A few years ago, my son, who is a writer/editor for a magazine, mentioned that he was evaluating a small-batch coffee roaster for an article he was writing about the ubiquitous brew. Being a coffee connoisseur (at least in my own mind), I paid close attention to what he wrote. Months later, after I had read some articles and books about the subject, I decided to give it the acid test: I bought a small roaster. The roaster, a FreshRoast 8, could cost about $100 at that time, but I googled the daylights out of it and found a vendor who dealt in “refurbs” and got one for $87 including shipping!
The process is quite simple, I found. You load up the roasting chamber with two scoops of green beans, set the timer, and wait for the device to do its job. Like a car, where you can drive from Point A to Point B without ever considering how or why it works, you don’t need to know any more about the roaster. The part that makes it fun is where you start considering the effects of variations: Do I use Ethiopian beans, or Mexican, or Costa Rican? Do I roast it for 8 minutes or 6 minutes? Why does an 8-minute roast look so oily? What makes it so noisy after a few minutes (called the “first crack”) and again a few minutes later (called the “second crack”)? What changes can I make which affects the quality or richness?
Once you start considering the questions and searching for answers, it captures your attention and your curiosity. What got my creative and investigative juices really flowing was the realization that I could actually make the perfect cup of java from what looks like dried green peas, controlling the process every step of the way. To my wife’s amazement (and perhaps, consternation) I researched and bought all kinds of green beans from all over the world, roasted them at all combinations of time and heat, ground them in all kinds of grinders (yes, there are many types of grinding devices, some with finite control of the coarseness/fineness of the grind) and brewed in all kinds of coffee brewers — percolator, vacuum, drip, etc. Her chagrin is triggered by how short a time I use a particular brewer before I start shopping for the next perfect device. You can really create a myriad variety of tasty — or nasty — and delightful cups of joe (my least favorite, percolator brew, will never cross my lips again!). Coffee has an astounding range of possible variations when you consider you can now choose where the bean came from, method of cultivation (full sun, shade, etc.), time of roast, temperature of roast (to some extent), fineness and method of grind, method of brewing (including type of filter), even the kind of water you use (tap, filtered tap, distilled, cold, room-temperature, etc.)! Best of all, you can control the ‘when’ of it: you can roast today and grind and drink tomorrow.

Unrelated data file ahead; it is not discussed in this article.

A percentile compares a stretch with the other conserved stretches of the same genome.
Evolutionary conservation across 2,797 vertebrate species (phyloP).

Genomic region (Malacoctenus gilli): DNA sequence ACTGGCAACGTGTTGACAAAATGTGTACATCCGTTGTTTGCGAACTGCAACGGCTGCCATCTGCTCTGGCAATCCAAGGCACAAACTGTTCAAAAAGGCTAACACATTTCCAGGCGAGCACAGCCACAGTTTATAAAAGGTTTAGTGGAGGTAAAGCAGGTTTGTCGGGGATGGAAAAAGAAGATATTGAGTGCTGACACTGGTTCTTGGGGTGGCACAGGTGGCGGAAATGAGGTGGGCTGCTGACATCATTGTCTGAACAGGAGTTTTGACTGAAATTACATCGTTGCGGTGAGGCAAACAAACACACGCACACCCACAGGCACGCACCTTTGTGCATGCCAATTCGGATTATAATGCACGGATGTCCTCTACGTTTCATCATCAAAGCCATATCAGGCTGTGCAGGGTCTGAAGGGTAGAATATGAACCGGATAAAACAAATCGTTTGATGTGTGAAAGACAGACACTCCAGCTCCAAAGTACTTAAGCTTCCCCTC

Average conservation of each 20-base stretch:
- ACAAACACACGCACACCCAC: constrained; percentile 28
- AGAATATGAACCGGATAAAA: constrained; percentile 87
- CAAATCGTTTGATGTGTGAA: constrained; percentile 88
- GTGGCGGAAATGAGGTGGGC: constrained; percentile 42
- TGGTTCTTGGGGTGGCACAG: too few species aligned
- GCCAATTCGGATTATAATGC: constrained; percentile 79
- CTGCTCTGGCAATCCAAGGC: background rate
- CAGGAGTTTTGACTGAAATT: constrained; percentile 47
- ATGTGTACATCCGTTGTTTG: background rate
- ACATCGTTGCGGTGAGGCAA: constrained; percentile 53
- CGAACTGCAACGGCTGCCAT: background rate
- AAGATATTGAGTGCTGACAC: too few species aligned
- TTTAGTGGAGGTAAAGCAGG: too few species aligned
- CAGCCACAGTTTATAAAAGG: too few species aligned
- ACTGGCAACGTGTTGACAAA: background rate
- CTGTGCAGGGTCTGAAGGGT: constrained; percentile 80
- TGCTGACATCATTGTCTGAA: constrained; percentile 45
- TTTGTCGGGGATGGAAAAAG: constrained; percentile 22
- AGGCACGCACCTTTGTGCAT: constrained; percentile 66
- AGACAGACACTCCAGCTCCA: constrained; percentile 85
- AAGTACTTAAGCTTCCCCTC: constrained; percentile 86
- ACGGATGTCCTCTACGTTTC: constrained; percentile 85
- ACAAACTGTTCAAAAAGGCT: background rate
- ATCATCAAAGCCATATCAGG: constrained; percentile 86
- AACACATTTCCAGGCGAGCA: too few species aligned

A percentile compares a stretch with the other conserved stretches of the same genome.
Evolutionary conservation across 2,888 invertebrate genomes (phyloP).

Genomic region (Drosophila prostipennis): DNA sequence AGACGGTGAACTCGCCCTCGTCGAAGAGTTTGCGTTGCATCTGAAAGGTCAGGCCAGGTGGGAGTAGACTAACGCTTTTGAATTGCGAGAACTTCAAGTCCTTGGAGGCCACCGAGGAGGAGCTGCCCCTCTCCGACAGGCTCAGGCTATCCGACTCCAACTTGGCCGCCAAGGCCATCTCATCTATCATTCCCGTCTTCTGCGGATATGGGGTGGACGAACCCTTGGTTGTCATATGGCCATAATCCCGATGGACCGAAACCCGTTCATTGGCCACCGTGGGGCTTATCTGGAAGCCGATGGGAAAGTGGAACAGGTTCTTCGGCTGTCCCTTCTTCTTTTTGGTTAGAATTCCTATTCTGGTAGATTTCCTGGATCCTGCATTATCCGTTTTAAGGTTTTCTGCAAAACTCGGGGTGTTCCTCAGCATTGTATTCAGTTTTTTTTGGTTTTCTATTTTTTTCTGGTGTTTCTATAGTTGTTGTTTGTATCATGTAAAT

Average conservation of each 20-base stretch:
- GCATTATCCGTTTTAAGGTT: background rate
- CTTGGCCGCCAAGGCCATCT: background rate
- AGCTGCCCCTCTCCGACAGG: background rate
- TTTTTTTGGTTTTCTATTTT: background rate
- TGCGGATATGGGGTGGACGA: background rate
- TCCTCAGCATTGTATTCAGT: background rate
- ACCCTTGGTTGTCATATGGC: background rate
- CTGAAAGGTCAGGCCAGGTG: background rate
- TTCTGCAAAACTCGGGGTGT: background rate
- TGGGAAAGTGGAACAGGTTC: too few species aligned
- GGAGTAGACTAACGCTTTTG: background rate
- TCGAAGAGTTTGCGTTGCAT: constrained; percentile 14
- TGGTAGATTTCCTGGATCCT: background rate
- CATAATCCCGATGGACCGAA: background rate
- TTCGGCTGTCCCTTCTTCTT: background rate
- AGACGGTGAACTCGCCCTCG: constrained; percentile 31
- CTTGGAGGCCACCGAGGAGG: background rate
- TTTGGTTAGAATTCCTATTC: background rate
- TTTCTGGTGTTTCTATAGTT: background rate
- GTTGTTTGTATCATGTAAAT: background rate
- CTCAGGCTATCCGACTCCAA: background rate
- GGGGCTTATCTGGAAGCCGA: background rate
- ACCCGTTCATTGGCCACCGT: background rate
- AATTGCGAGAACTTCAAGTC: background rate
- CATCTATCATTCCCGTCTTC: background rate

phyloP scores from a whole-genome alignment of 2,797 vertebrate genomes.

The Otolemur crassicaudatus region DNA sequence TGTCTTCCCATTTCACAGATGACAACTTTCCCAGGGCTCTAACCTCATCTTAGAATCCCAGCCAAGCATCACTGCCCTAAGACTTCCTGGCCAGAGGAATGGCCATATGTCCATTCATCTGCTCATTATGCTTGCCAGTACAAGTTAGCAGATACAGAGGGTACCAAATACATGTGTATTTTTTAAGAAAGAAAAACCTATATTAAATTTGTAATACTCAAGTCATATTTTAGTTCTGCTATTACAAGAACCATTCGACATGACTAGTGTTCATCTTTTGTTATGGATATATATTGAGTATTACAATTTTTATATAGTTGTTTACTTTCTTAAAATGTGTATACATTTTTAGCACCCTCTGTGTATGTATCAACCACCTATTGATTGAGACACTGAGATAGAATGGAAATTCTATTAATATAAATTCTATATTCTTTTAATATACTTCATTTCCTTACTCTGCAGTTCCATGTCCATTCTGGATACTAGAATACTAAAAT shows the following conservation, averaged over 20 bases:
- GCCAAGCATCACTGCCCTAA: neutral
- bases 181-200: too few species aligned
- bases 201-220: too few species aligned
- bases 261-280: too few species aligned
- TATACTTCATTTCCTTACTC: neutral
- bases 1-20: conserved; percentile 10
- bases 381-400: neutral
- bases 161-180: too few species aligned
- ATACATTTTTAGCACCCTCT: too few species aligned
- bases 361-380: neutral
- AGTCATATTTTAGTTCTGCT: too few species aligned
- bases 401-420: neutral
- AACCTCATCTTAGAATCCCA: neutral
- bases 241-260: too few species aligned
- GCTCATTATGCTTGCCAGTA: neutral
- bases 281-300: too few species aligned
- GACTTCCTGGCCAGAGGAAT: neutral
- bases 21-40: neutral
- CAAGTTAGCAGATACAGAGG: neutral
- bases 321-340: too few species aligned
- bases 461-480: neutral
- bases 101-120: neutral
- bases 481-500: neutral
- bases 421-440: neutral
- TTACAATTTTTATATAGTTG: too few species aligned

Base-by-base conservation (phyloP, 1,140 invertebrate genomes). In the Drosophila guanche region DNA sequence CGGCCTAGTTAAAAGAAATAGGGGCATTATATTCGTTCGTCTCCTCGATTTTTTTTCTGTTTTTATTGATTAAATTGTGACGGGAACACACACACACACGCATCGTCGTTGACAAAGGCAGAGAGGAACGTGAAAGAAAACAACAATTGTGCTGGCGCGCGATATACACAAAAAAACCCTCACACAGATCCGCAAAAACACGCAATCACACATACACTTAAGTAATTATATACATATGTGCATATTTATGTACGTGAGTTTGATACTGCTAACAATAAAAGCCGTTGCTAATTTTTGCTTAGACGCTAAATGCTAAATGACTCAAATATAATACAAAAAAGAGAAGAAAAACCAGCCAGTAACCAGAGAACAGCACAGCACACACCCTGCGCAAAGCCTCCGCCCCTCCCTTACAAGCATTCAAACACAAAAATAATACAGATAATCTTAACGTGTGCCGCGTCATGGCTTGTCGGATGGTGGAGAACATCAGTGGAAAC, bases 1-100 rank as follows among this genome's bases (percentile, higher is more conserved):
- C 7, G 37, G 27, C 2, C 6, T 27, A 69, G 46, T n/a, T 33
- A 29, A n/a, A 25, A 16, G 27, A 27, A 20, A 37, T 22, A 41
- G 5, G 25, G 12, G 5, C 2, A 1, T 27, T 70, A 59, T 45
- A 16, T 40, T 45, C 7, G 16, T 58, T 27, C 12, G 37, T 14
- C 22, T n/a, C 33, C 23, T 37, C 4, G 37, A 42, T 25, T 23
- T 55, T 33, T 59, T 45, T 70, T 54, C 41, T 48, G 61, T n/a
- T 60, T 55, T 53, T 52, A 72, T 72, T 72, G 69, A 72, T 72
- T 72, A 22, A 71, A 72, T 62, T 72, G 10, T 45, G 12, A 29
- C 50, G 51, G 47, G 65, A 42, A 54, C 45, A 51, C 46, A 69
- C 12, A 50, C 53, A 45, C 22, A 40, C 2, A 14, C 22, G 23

But wait, there’s more! Half of this post’s title is “That Pays”!
I found that coffee beans at the store vary in price and quality, depending on where they came from, how old they are, how you grind them, and how you brew your coffee. Some of us will pay upwards of $18 – $25 dollars a pound and convince ourselves that it’s “heavenly coffee”! But, when you consider that by the time you purchase and drink such store-bought java, it’s weeks, or more likely many months old already. Stale even as you check out at the grocery store!
On the other hand, excellent green coffee beans can be had for prices under $5.00/pound! And green beans have a very long shelf life, though even green coffee’s flavor can fade over time. Nonetheless, excellent coffee made from beans I’ve had over two years is not unusual. Find a dealer who only stocks the current year’s crop and whose coffee doesn’t roast to a mildew tainted flavor and you’ll have green beans you can depend on for more than a year. You can obtain information like that if you find and join the many discussion groups who are on the internet.
So, let’s see: I can buy coffee at $5.00 per pound, roast it to my specs, and drink it only days, if not hours, after roasting! I’d say I have a tasty hobby that pays! One great book for a comprehensive look at coffee roasting history, technique and where-to-buy is this by Kenneth Davids.